Employers: The type of crime matters

PHOTO: Employers: The type of crime matters

SINGAPORE - Employers tend to be wary of sex offenders because of the high risk they pose.

Mr Victor Sim, 53, who owns a logistics company, told The New Paper he would not consider sex offenders for any position as hiring them could potentially put his other staff at risk.

Said Mr Sim: "It'd be problematic if I hired a sex offender and something happens at work. So rather than take that risk, it'd be wiser for me not to hire them.

"I wouldn't want to be blamed for causing something undesirable just because I've hired the person."

But he said he might consider hiring those who had been involved in less serious crimes such as drink driving or being in youth gangs.

Mr David Ang, 65, the executive director of the Singapore Human Resources Institute, said employers would generally avoid hiring those who pose an enhanced risk to their companies.

He said: "Society is still unforgiving towards those who commit crimes such as rape or murder.

"It's the same logic as to how a parent would not want a teacher who has been convicted of molesting a child to be teaching their children."

However, he acknowledged that there has been much progress in the hiring of ex-offenders over the past few years, especially with the tight labour market.

Mr Ang advised ex-offenders to always be honest with their potential employer when applying for the job. He said employers should give ex-offenders a chance to understand their past and help them along the way.

The Singapore Corporation of Rehabilitative Enterprises (Score), which helps offenders and ex-offenders secure jobs, had a database of only 1,400 employers in 2004. Today, about 3,400 employers partner Score to accept ex-offenders in industries such as food and beverage, logistics, manufacturing and hospitality.

As of November this year, Score had secured jobs for 1,840 ex-offenders.

The Singapore Prison Service will also be introducing a mandatory aftercare scheme for people like drug offenders and serious crime offenders.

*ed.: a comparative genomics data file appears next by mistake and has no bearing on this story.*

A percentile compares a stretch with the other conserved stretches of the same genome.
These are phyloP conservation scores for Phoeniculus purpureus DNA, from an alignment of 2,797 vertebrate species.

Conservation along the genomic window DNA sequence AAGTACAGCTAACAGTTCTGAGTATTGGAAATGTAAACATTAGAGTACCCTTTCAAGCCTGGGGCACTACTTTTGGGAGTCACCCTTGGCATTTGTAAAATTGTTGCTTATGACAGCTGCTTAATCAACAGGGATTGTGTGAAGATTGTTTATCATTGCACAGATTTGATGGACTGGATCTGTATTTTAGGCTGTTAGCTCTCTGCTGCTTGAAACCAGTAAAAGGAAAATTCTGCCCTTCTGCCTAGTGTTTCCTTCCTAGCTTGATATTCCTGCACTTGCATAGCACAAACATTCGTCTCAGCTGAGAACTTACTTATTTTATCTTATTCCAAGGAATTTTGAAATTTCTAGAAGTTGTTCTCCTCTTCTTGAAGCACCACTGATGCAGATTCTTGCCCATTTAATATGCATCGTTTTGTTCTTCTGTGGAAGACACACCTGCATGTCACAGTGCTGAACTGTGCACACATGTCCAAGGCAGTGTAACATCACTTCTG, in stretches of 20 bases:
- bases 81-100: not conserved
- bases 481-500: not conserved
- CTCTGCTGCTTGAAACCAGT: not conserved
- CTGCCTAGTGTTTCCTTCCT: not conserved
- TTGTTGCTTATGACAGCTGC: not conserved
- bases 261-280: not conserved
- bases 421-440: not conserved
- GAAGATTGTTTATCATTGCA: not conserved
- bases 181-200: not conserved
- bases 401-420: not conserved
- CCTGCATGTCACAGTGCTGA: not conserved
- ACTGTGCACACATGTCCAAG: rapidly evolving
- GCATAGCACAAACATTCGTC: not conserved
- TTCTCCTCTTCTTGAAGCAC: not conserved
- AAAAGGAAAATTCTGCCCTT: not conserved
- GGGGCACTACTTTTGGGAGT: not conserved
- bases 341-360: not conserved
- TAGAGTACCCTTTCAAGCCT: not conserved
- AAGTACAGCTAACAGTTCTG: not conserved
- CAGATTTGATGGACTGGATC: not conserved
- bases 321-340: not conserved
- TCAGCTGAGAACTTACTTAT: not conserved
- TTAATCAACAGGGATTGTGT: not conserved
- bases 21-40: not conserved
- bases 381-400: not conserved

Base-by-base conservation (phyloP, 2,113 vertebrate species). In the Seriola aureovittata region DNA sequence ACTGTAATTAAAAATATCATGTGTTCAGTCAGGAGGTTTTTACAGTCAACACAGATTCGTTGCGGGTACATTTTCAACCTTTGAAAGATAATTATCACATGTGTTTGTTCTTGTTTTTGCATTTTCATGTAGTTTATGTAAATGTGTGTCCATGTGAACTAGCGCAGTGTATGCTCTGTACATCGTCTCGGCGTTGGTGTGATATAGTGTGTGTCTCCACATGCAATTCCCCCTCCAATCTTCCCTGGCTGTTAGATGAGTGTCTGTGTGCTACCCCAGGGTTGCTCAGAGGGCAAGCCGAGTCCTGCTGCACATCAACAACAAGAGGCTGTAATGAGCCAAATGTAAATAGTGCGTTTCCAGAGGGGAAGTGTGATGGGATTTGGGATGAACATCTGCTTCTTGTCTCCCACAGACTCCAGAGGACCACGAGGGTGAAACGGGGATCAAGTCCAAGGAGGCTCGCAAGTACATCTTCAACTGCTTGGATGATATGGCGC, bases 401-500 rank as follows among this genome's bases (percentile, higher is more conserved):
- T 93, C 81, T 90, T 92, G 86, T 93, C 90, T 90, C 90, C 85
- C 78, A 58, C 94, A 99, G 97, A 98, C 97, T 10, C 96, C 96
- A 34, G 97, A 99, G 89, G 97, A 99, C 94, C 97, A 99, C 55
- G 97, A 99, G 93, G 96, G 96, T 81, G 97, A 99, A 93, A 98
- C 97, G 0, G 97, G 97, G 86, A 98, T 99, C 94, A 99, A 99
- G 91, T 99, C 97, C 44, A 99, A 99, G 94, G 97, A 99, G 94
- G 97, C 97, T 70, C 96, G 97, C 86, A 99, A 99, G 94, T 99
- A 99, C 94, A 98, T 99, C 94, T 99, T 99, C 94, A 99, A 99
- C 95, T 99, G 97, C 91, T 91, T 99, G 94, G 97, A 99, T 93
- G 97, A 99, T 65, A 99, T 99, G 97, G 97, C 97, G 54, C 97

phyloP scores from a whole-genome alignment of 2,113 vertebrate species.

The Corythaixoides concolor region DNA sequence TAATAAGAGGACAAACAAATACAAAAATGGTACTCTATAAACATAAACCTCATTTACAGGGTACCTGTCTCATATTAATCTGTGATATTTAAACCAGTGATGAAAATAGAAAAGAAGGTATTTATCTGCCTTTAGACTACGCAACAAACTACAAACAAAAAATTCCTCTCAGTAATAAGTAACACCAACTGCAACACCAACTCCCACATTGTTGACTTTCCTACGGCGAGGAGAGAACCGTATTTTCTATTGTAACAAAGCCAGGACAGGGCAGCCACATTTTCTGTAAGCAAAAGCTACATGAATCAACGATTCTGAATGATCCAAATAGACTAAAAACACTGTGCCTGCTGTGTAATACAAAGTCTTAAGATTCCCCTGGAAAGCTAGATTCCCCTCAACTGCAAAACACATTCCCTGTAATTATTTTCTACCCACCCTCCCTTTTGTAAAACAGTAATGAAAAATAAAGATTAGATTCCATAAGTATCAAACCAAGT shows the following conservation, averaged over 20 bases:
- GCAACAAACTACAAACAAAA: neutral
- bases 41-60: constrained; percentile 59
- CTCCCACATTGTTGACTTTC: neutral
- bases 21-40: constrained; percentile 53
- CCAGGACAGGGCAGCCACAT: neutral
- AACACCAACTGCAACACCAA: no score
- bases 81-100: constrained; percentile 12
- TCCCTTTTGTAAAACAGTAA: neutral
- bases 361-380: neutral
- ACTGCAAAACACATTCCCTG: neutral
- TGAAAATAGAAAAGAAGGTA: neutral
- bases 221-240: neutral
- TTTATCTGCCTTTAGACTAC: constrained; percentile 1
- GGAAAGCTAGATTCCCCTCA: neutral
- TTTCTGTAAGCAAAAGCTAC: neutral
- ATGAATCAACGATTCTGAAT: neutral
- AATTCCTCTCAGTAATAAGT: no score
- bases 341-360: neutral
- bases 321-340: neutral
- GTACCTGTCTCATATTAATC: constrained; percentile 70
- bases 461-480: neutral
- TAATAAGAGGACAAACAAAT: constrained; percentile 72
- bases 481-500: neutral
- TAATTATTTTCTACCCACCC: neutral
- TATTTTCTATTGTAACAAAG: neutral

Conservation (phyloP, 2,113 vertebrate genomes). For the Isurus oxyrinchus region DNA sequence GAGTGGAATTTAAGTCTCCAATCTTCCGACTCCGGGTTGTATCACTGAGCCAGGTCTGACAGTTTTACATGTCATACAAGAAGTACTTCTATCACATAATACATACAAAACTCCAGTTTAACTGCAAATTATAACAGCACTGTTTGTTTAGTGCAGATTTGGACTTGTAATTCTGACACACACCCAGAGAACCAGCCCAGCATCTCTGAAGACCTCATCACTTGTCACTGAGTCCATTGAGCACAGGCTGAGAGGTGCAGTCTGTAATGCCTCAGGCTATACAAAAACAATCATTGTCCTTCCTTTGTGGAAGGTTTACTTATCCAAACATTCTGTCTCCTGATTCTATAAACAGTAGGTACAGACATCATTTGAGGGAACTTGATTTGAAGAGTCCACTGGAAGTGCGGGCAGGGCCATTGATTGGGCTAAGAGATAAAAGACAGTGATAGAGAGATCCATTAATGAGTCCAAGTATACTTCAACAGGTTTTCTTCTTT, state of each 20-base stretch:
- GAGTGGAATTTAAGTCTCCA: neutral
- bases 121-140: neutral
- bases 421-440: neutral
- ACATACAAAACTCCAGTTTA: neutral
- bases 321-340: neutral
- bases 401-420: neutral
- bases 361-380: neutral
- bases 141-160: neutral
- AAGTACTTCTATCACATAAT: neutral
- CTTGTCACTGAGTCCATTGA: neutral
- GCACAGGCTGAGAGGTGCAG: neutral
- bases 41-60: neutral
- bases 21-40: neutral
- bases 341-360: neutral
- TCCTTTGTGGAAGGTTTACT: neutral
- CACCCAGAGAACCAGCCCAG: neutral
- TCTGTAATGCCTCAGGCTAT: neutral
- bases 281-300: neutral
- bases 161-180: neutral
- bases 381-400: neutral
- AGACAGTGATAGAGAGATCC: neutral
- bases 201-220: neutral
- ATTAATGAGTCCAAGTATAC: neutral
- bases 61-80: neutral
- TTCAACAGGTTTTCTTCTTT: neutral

The scheme will feature programmes in prison for offenders and provide them with opportunities for gradual reintegration back into society upon their release.

Ex-convict Davien Ong, 33, found a job even before his release from prison. He is now a chef at Joel Robuchon Restaurant at Resorts World Sentosa (RWS).

Mr Ong was jailed four years for drug offences and was released in January after serving two years and eight months .

Sponsored training

He attended a training course sponsored by RWS and he earned a higher certificate in culinary skills.

Said Mr Ong: "The people from RWS came and interviewed me so I got the job even before my release. Upon my release, I completed my course and in August, I was given a full-time position.

"I feel very lucky and definitely treasure the job. I've bumped into old cellmates who tell me it's very difficult for them since their release because they can't find jobs."

RWS told TNP it has nine ex-offenders in its workforce.

Its spokesman said: "Our hiring criteria are based on a person's competency, qualifications and work experience.

"For someone with prior convictions, in addition to those criteria, we would also assess on a case-by-case basis if there might be a potential concern or conflict of interest with the job scope. For example, we would avoid employing a person previously convicted of fraud to manage large financial transactions."